And there’s a broader point, too, something that has been nagging me for a while. Newspapers assume too much knowledge on the part of their readers. Ultimately, this is an alienating factor, and those who fail to address it will lose huge numbers of new readers (read: customers). I’ve felt this recently, on a personal level. I’ve gamely read flurries of pieces about the Greek crisis and the debt ceiling debate, most of which assumed that I understood the context. I didn’t. And I’m sure I’m not alone. I desperately wanted a four-paragraph explainer somewhere to get me on my way, but I couldn’t find one. I ended up on Wikipedia.
I’m not suggesting that newspapers need to become Wikipedia, because we’ve got Wikipedia for that. But I am suggesting that they need to learn from it. Too much content is created in the image of its creators, rather than in the image of those who will consume it. This needs to change. I’m not suggesting that news should be turned in to one big Idiot’s Guide to the World, but a few little bits of context would go a long way.
Some examples of excellent practice:
• Larry’s Elliot’s brilliant family analogies about the Greek crisis was a great example of a story being “decoded” on a article level.
• The NYT’s topics pages are a good example on a structural level (almost like a NYT wiki page).
• The NYT also have a superb word definition feature – double-click on any word on their site, and a little “?” appears, linking you to a definition of the word on answers.com. This is superb practice: do not “dumb down” content to appeal to the masses, simply make it easier for the to understand.
If anyone is doubting the power of providing context, have a look at this video on the credit crunch. It’s two years old, and has had 2.6 million views. It still gets 4-5,000 views a week. And it’s on the credit crunch, for God’s sake! Its long tail is testament to is lack of assumed knowledge. Newspapers should take note.Vodpod videos no longer available.
A version of this post appears on the New York Times’ Goal blog, under the title Joey Barton’s Twitter Philosophizing.
There’s something about Joey Barton. There always has been. His career has been punctuated by disturbing outbursts of violence: as a 22-year old he stubbed out a cigar in a teammate’s eye at a Christmas party; in May 2007 he brutally attacked Ousmane Dabo, another teammate, until his ears bled and his eyesight was damaged; and six months later he punched a man 20 times in the head outside a Liverpool McDonalds – a crime for which he served 77 days in Strangeways prison.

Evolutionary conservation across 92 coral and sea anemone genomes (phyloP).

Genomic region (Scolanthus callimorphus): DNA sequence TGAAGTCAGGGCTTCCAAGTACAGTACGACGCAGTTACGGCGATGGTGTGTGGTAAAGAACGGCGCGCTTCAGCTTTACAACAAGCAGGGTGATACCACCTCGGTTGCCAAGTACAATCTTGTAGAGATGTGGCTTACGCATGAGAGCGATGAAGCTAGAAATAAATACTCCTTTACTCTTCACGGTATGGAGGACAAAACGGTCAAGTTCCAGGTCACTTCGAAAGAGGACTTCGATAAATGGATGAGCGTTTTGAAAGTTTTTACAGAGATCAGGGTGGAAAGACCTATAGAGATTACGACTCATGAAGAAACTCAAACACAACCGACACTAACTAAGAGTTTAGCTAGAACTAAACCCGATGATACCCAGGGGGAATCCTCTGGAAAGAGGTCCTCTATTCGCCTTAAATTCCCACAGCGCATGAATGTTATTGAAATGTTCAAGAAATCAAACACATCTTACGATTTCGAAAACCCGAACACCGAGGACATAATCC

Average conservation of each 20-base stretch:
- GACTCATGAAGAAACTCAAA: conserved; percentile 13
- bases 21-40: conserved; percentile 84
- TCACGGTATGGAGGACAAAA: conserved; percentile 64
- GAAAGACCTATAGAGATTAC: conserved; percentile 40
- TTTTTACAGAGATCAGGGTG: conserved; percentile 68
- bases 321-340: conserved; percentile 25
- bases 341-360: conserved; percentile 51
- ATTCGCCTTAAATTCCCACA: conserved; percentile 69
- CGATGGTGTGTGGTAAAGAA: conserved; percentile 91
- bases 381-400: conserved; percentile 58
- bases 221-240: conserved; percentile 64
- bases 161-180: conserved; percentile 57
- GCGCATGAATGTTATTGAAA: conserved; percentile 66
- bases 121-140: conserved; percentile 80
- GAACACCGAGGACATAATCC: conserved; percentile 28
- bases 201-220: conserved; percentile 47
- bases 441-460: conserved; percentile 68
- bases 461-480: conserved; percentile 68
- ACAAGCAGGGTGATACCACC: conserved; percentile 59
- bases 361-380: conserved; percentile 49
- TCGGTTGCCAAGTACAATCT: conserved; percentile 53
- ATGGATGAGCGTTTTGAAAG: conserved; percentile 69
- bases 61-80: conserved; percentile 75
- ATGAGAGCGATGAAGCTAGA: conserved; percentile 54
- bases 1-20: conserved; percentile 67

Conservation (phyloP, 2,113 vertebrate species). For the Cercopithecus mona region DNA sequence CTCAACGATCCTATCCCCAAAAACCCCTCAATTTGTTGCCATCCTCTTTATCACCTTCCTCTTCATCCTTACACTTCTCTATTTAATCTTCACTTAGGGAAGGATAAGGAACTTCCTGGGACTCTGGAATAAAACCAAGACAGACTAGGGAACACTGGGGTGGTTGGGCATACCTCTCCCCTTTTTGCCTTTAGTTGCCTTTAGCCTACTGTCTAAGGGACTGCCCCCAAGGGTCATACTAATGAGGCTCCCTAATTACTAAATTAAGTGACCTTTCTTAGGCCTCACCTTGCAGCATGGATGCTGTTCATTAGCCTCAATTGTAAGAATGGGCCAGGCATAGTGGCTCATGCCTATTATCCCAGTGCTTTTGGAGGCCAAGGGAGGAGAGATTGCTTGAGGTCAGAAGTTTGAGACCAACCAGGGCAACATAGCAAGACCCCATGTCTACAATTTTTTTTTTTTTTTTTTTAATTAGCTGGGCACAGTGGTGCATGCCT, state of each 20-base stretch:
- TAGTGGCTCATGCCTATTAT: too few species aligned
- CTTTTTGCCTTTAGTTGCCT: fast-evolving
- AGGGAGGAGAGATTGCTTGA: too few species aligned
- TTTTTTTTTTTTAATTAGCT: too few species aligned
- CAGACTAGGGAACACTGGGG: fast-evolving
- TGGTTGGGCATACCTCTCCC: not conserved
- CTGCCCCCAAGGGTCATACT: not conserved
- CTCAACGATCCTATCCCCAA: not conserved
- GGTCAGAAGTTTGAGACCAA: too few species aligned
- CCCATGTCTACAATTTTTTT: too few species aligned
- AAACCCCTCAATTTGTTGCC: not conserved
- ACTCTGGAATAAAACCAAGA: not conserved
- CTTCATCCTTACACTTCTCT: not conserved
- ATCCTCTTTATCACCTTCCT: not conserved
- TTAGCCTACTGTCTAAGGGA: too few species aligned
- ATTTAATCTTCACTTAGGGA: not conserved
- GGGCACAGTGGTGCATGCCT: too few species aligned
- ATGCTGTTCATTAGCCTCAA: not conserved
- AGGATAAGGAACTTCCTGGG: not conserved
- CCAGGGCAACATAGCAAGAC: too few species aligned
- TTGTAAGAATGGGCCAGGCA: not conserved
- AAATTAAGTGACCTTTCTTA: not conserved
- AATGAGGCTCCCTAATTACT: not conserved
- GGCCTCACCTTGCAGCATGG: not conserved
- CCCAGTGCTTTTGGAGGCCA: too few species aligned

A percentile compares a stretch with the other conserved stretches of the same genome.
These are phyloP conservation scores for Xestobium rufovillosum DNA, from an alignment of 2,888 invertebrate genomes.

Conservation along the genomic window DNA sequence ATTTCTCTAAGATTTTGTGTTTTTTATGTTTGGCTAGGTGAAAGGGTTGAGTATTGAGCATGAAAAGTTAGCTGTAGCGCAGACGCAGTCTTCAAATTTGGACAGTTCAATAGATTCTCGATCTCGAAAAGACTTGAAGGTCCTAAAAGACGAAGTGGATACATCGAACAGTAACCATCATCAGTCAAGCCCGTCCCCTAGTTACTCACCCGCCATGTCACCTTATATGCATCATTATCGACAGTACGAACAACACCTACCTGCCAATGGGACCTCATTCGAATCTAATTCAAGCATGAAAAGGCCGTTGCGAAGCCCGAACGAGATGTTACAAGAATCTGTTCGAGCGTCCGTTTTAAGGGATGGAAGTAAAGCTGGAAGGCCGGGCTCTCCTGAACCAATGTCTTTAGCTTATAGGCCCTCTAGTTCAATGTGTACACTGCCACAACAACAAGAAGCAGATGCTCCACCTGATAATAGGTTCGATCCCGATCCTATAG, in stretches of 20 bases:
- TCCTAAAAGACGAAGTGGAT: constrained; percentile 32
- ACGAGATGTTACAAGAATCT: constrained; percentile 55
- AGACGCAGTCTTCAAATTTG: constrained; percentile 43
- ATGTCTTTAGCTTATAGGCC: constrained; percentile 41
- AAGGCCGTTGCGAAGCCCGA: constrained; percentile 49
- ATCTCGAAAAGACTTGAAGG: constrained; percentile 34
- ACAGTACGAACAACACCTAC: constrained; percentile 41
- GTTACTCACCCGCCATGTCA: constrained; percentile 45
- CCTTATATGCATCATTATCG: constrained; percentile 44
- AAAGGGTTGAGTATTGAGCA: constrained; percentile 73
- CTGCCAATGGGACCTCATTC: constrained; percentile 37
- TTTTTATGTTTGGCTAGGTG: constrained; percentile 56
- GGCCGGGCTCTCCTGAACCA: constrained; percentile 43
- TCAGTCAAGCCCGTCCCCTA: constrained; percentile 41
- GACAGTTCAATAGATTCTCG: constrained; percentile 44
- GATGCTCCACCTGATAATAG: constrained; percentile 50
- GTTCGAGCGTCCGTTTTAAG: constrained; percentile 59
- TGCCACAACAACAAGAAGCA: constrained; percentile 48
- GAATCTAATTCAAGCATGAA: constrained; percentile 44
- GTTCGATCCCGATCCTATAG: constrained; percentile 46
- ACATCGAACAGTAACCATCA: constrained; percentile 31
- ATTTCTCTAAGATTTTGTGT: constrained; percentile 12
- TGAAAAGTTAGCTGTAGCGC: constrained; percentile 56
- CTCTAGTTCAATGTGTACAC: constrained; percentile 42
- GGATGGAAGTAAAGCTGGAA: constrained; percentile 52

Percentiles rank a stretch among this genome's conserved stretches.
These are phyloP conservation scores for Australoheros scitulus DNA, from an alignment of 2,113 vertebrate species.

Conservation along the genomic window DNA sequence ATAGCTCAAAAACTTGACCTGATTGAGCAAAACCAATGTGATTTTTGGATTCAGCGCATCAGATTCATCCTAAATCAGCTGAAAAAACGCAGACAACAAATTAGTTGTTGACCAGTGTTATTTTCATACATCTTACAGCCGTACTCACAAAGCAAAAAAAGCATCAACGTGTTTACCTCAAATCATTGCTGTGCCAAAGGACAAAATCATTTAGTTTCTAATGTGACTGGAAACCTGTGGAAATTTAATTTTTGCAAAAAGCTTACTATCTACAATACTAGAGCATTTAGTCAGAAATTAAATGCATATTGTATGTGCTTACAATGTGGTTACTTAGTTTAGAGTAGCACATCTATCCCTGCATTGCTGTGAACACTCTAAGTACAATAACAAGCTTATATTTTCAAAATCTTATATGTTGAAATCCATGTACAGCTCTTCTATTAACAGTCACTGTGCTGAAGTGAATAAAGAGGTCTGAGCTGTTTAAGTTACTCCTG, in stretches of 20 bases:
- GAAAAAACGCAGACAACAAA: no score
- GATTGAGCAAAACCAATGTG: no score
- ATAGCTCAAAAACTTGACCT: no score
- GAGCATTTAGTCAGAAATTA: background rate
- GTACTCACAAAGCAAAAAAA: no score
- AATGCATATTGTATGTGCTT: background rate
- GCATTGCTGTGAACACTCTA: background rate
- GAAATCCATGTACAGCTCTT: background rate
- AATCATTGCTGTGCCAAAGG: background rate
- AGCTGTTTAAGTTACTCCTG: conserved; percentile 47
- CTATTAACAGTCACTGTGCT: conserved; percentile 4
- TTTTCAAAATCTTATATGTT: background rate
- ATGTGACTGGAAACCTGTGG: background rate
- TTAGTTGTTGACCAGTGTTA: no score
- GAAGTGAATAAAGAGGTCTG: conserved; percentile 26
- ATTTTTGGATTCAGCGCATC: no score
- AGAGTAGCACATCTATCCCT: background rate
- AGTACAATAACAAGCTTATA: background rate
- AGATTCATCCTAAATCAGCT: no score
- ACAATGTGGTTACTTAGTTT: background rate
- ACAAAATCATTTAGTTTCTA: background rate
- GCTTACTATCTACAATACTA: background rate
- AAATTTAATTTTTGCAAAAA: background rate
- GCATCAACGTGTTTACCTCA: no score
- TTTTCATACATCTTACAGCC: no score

And then there’s the peculiar, gnawingly likeable Joey Barton: the footballer who regularly – and admirably – pierces the dull fog of footballerisms that sterilises the vast majority of post-match interviews and press conferences. He criticised the England team for cashing in on dismal World Cup performances by publishing post-tournament books (“I played like shit, here’s my book”); he flashed his bum at Everton fans who had been taunting him about his incarcerated brother; and, of late, he has been become quite easily the most surprising footballer on Twitter, re-tweeting quotes by Nietzche, offering his opinion on the Labour Party leadership, and recommending Naomi Wolf novels to his followers.
Somewhat predictably, his boundless honesty has landed him in trouble – a flurry of barely-veiled tweets criticising the blundering board at Newcastle United proved the final straw, and Barton was transfer listed on Wednesday. Whoever his new employers prove to be, it’s likely that his online activities will be highly scrutinised. They’ll find some interesting reading… here’s my pick of his most intriguing tweets since he joined twitter. Any I’ve missed?
On getting refused entry to the US:
On Rupert and James Murdoch’s appearance in front of the Select Committee: